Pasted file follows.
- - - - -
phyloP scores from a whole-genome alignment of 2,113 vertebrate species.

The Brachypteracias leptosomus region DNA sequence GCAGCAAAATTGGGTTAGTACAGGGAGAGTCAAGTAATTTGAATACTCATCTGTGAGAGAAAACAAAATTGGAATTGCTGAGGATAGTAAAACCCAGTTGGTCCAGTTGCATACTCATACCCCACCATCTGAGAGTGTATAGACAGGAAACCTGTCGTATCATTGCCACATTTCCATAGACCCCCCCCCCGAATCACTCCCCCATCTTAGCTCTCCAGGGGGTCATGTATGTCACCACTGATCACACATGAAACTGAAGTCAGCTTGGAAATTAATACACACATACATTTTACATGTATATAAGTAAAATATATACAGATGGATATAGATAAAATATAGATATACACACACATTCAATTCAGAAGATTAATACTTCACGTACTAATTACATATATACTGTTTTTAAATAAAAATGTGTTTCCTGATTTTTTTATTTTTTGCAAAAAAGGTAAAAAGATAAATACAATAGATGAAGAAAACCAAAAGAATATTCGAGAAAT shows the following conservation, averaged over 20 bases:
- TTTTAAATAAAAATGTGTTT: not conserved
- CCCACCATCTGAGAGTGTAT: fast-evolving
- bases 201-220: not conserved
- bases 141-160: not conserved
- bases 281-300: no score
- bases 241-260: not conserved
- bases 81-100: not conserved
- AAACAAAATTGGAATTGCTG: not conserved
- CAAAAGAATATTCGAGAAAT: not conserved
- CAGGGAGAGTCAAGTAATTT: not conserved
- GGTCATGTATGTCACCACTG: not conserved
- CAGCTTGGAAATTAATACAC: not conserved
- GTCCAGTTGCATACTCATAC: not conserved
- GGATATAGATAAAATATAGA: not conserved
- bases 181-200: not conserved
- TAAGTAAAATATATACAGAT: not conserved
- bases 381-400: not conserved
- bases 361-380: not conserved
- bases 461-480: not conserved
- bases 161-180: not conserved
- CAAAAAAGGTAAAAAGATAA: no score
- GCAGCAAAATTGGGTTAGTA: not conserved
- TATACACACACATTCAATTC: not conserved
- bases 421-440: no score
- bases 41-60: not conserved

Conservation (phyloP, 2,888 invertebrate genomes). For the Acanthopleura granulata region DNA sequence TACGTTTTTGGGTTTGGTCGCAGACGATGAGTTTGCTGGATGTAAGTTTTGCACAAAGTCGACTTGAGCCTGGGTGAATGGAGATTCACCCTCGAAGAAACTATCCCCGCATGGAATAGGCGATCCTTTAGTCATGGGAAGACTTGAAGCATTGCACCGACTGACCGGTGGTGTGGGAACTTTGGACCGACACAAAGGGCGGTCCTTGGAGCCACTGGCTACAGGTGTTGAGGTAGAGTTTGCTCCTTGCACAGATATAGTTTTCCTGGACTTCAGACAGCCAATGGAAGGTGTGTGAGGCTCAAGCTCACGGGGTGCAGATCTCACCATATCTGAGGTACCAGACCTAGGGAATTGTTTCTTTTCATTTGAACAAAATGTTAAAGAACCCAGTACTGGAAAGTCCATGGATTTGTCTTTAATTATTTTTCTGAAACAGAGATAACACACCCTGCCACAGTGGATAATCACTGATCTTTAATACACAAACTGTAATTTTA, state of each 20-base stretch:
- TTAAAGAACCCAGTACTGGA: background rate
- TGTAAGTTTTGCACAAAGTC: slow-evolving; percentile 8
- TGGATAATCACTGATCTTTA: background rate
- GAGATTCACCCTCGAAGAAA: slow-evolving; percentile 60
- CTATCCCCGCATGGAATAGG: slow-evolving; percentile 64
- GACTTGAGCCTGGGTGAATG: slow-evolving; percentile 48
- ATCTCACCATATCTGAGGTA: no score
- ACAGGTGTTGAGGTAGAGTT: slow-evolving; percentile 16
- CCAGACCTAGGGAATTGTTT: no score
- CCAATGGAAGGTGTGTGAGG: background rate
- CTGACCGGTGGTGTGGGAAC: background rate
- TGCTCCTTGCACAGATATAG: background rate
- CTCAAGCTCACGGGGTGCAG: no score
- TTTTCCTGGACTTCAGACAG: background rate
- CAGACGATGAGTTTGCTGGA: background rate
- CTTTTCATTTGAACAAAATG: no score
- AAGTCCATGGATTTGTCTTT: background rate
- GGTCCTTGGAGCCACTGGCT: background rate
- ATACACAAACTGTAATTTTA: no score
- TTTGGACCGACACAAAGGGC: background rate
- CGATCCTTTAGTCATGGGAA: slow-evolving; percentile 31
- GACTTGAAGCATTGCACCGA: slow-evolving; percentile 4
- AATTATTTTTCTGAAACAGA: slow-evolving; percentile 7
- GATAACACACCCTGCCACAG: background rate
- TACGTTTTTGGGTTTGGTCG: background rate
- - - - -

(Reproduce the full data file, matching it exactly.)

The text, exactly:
phyloP scores from a whole-genome alignment of 2,113 vertebrate species.

The Brachypteracias leptosomus region DNA sequence GCAGCAAAATTGGGTTAGTACAGGGAGAGTCAAGTAATTTGAATACTCATCTGTGAGAGAAAACAAAATTGGAATTGCTGAGGATAGTAAAACCCAGTTGGTCCAGTTGCATACTCATACCCCACCATCTGAGAGTGTATAGACAGGAAACCTGTCGTATCATTGCCACATTTCCATAGACCCCCCCCCCGAATCACTCCCCCATCTTAGCTCTCCAGGGGGTCATGTATGTCACCACTGATCACACATGAAACTGAAGTCAGCTTGGAAATTAATACACACATACATTTTACATGTATATAAGTAAAATATATACAGATGGATATAGATAAAATATAGATATACACACACATTCAATTCAGAAGATTAATACTTCACGTACTAATTACATATATACTGTTTTTAAATAAAAATGTGTTTCCTGATTTTTTTATTTTTTGCAAAAAAGGTAAAAAGATAAATACAATAGATGAAGAAAACCAAAAGAATATTCGAGAAAT shows the following conservation, averaged over 20 bases:
- TTTTAAATAAAAATGTGTTT: not conserved
- CCCACCATCTGAGAGTGTAT: fast-evolving
- bases 201-220: not conserved
- bases 141-160: not conserved
- bases 281-300: no score
- bases 241-260: not conserved
- bases 81-100: not conserved
- AAACAAAATTGGAATTGCTG: not conserved
- CAAAAGAATATTCGAGAAAT: not conserved
- CAGGGAGAGTCAAGTAATTT: not conserved
- GGTCATGTATGTCACCACTG: not conserved
- CAGCTTGGAAATTAATACAC: not conserved
- GTCCAGTTGCATACTCATAC: not conserved
- GGATATAGATAAAATATAGA: not conserved
- bases 181-200: not conserved
- TAAGTAAAATATATACAGAT: not conserved
- bases 381-400: not conserved
- bases 361-380: not conserved
- bases 461-480: not conserved
- bases 161-180: not conserved
- CAAAAAAGGTAAAAAGATAA: no score
- GCAGCAAAATTGGGTTAGTA: not conserved
- TATACACACACATTCAATTC: not conserved
- bases 421-440: no score
- bases 41-60: not conserved

Conservation (phyloP, 2,888 invertebrate genomes). For the Acanthopleura granulata region DNA sequence TACGTTTTTGGGTTTGGTCGCAGACGATGAGTTTGCTGGATGTAAGTTTTGCACAAAGTCGACTTGAGCCTGGGTGAATGGAGATTCACCCTCGAAGAAACTATCCCCGCATGGAATAGGCGATCCTTTAGTCATGGGAAGACTTGAAGCATTGCACCGACTGACCGGTGGTGTGGGAACTTTGGACCGACACAAAGGGCGGTCCTTGGAGCCACTGGCTACAGGTGTTGAGGTAGAGTTTGCTCCTTGCACAGATATAGTTTTCCTGGACTTCAGACAGCCAATGGAAGGTGTGTGAGGCTCAAGCTCACGGGGTGCAGATCTCACCATATCTGAGGTACCAGACCTAGGGAATTGTTTCTTTTCATTTGAACAAAATGTTAAAGAACCCAGTACTGGAAAGTCCATGGATTTGTCTTTAATTATTTTTCTGAAACAGAGATAACACACCCTGCCACAGTGGATAATCACTGATCTTTAATACACAAACTGTAATTTTA, state of each 20-base stretch:
- TTAAAGAACCCAGTACTGGA: background rate
- TGTAAGTTTTGCACAAAGTC: slow-evolving; percentile 8
- TGGATAATCACTGATCTTTA: background rate
- GAGATTCACCCTCGAAGAAA: slow-evolving; percentile 60
- CTATCCCCGCATGGAATAGG: slow-evolving; percentile 64
- GACTTGAGCCTGGGTGAATG: slow-evolving; percentile 48
- ATCTCACCATATCTGAGGTA: no score
- ACAGGTGTTGAGGTAGAGTT: slow-evolving; percentile 16
- CCAGACCTAGGGAATTGTTT: no score
- CCAATGGAAGGTGTGTGAGG: background rate
- CTGACCGGTGGTGTGGGAAC: background rate
- TGCTCCTTGCACAGATATAG: background rate
- CTCAAGCTCACGGGGTGCAG: no score
- TTTTCCTGGACTTCAGACAG: background rate
- CAGACGATGAGTTTGCTGGA: background rate
- CTTTTCATTTGAACAAAATG: no score
- AAGTCCATGGATTTGTCTTT: background rate
- GGTCCTTGGAGCCACTGGCT: background rate
- ATACACAAACTGTAATTTTA: no score
- TTTGGACCGACACAAAGGGC: background rate
- CGATCCTTTAGTCATGGGAA: slow-evolving; percentile 31
- GACTTGAAGCATTGCACCGA: slow-evolving; percentile 4
- AATTATTTTTCTGAAACAGA: slow-evolving; percentile 7
- GATAACACACCCTGCCACAG: background rate
- TACGTTTTTGGGTTTGGTCG: background rate